Memorial Day

Today I want to talk with you about four days of observance. Two are observed nation wide and frequently confused with each other by the public. One is ostracized by those who do not know our national history and prefer their erroneous version to the one documented by our nation as the events happened. The fourth is an observance of my own. It will never be a national holiday, but to me it is a very personal and special day of gratitude and grief.

Memorial Day in the United States is next month. It is a day set aside to remember those who have died while in the military service. Originally honoring only war dead, but in the 20th century this was extended to all of those who have died while serving in the military. The first national observance of the United States of Memorial Day was on 30 May 1868. The original name was Decoration Day, by the end of the second world war it was called Memorial Day by most people. On 28 June 1968 congress officially changed the name to Memorial Day and extended it to included all Americans have died in military service – regardless of the color of their uniform.

Veteran’s Day in the United States is the day we honor those who served in the military and survived their service alive, though not always intact. While Memorial Day is the last Monday of May Veteran’s Day is always November 11. Originally known as Armistice Day, it is the day that World War One ended, “at the 11th hour, of the 11th day, of the 11th month.”

The third day of observance was first held on 25 April 1866, two years, one month, and five days before Decoration Day. Known as Memorial Day at the time, this day of observance was created by the hard work of women honoring their fathers, sons, brothers, and husbands who had died on the field of battle. Later when Decoration Day began to be called Memorial Day these women changed the name of their day of Observance to Confederate Memorial Day.

Which brings us to the fourth and last day of observance we will talk about today. You will not find this day on any calendar. The post office and banks do not close for this day. Today in a place near the Maine/New Hampshire border a wreath will be laid, speeches made, and tears shed for the 129 men who died onboard the USS Thresher SSN-593. The date 10 April 1963, and the event that took place that day are well known not just by the families of those 129  but by submariners throughout the world. Like the space shuttle Challenger and the passenger steamship Titanic, what happened to the USS Thresher happened because our technology had grown faster than our understanding of the technology. In the United States the investigation into the loss of the Thresher lead the way to a greater understanding of our new technology and was the cause for the creation of the SUBSAFE Program. A program that was designed to prevent just such an accident from happening again.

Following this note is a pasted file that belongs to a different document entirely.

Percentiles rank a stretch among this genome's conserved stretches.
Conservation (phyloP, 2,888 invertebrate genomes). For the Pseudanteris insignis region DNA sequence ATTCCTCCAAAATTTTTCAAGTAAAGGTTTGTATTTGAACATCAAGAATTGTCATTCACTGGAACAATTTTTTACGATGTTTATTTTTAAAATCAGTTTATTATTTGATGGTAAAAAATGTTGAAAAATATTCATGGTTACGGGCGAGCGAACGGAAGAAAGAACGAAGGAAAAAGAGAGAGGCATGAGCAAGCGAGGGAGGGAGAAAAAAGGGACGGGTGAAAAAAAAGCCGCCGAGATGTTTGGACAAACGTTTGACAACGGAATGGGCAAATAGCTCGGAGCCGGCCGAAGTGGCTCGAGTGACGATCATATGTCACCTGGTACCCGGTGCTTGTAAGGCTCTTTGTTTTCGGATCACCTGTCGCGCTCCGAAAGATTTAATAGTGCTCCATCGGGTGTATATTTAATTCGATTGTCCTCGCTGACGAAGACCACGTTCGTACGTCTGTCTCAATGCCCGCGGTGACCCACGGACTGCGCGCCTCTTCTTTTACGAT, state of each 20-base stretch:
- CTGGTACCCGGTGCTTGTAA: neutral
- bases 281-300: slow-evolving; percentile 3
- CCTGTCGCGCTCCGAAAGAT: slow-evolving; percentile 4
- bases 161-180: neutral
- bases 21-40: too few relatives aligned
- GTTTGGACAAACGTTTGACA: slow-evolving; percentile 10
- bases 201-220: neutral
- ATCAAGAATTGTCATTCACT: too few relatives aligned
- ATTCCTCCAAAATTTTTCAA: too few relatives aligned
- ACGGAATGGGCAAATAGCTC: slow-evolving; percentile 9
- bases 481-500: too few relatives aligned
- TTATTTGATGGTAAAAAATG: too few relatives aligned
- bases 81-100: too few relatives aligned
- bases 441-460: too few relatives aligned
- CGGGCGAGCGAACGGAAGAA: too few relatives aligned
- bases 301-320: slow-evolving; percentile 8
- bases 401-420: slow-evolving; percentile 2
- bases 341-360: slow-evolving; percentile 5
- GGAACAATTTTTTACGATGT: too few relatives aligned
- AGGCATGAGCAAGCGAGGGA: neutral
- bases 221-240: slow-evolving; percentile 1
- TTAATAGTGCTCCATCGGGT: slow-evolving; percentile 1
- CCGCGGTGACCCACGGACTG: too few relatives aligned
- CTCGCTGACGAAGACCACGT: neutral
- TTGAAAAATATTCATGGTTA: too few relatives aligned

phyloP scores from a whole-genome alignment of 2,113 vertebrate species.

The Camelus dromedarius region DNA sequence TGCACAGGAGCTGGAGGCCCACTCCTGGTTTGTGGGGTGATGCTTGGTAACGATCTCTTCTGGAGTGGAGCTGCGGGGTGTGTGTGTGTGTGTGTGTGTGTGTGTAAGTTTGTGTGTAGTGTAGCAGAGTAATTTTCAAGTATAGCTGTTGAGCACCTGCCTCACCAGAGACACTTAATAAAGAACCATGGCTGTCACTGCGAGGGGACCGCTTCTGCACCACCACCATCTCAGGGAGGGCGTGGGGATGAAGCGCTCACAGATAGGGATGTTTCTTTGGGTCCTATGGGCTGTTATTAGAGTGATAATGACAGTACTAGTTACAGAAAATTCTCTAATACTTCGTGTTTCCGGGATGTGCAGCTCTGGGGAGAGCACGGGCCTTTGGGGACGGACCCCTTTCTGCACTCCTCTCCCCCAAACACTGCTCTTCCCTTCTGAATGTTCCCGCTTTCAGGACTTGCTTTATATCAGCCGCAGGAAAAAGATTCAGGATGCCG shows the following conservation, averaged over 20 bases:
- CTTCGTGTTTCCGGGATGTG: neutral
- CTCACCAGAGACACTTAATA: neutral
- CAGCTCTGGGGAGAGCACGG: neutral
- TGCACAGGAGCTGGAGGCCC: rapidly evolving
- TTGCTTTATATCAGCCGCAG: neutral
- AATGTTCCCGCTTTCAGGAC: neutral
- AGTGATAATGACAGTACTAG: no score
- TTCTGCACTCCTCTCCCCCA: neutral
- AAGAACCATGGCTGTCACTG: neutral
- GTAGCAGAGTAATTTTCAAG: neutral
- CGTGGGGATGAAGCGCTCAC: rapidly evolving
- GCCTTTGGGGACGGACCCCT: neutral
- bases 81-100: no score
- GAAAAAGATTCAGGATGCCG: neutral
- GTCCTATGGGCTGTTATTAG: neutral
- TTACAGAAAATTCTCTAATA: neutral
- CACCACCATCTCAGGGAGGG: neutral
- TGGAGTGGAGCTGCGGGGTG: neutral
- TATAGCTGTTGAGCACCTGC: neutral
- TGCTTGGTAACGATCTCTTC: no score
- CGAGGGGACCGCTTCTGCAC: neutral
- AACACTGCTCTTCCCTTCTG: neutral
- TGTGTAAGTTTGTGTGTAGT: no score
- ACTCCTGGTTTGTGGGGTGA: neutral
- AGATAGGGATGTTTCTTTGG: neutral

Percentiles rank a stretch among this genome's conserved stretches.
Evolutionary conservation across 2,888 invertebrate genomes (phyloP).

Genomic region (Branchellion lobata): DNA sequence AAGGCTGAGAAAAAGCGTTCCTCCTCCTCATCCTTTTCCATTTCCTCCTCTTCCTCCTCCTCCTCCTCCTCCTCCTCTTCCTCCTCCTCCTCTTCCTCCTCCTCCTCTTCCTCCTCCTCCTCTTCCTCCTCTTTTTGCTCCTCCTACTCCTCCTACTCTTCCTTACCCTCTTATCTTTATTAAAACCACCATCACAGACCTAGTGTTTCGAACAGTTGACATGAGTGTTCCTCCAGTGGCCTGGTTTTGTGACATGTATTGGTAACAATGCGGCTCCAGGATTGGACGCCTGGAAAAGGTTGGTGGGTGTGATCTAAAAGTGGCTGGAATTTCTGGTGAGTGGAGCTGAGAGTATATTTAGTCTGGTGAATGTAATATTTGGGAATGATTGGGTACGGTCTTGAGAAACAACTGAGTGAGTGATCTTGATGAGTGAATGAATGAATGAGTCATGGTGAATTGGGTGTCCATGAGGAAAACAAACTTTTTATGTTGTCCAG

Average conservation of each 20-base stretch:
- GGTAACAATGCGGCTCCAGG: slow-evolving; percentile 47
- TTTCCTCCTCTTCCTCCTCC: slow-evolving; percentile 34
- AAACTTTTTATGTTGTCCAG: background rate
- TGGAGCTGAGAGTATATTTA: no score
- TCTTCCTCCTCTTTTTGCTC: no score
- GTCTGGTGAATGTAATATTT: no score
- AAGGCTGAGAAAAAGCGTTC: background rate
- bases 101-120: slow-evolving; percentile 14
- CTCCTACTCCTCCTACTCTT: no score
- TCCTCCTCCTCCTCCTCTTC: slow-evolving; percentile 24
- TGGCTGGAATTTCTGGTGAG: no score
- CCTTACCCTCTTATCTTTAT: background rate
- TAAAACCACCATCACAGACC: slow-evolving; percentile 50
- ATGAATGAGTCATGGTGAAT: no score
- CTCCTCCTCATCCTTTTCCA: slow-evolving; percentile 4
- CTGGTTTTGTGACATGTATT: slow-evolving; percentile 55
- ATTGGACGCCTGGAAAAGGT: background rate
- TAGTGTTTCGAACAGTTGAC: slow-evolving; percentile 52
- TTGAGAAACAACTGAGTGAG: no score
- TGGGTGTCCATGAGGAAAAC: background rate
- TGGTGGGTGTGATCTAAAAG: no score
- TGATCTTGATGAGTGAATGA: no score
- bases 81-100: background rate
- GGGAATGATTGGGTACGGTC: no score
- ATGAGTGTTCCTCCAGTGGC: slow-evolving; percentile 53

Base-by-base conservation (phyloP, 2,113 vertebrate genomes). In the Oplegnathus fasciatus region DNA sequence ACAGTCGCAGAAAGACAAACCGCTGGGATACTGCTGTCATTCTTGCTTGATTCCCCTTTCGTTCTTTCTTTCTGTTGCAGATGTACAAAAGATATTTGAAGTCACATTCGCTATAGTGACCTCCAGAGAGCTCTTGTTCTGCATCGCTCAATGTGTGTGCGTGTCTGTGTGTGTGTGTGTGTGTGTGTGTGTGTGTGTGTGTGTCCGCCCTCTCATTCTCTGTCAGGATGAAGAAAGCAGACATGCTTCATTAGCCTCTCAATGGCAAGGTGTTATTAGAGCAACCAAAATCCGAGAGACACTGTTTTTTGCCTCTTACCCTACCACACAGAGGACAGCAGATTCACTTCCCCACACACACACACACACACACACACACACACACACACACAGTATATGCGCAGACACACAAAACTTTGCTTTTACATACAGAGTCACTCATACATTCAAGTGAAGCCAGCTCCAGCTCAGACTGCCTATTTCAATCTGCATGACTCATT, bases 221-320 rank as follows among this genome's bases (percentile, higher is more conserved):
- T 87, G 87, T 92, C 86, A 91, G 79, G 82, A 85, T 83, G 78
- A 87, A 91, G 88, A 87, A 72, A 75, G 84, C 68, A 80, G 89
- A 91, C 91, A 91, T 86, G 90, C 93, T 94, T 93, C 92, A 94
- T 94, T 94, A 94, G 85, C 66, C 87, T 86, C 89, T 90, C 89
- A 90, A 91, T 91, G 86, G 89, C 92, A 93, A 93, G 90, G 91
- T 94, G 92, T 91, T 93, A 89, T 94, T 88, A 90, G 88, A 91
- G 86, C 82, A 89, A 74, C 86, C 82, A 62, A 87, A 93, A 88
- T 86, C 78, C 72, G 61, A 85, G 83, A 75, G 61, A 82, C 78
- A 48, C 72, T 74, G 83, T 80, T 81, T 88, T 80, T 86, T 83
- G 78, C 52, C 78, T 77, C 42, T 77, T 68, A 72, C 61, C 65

When the USS Scorpion SSN-589 was lost five years later it was one of only two submarines in the United States Navy that had not been through the SUBSAFE Program.
Submariners from other navies know this date as well. I have had submariners from Russia, United Kingdom, Australia, and other countries relate to me in vivid detail what they were doing when they heard about the loss of the Thresher. Most of those men were in their submarines on patrol at the time. And many of those men also told me about some of the changes made in their navies after the loss of the Thresher. The loss of that ship changed how submarines are designed, built, operated, and maintained – not just in the United States, but around the world.

I have personal first hand experience of impact of those changes and am reminded of just how lucky I am every time I look at my daughter, thanks to the sacrifice of those 129 men. There are quite literally thousands of men alive today, around the world, because of the lessons we learned after the loss of the USS Thresher.

And so it is on 10 April every year that my thoughts are with the men and families of the USS Thresher. Afterwards I also honor the memory of all of the men who have made the same sacrifice, in war and peace. Men aboard such ships as the Hunley, Tang, Scorpion, K-219, Kursk, and many others.

This is a personal day of observance for me. I am not advocating an official observance and would not support one. There was a time in the United States when the flag was lowered to half-staff (half-mast in the navy) for very few reasons. Now those reasons have been greatly expanded. As I write this the flag is again at half-staff as I am sure it will be when you read this. The flag is lowered to half-staff so often the act has lost the meaning it once had. Today people, if they notice, no longer even wonder why anymore. If there were a national day of observance for those lost at the bottom of the sea it would be followed by so many others as to render them all without meaning.

So I do not advocate and would oppose a national day of remembrance for those men. But I will remember those men today 10 April 2016, as I have in the past and will continue in the future on 10 April. In the submarine service we say of our dead that they are on “eternal patrol.”
And so to those men on eternal patrol I say well done shipmate, carry on. Until we meet again.

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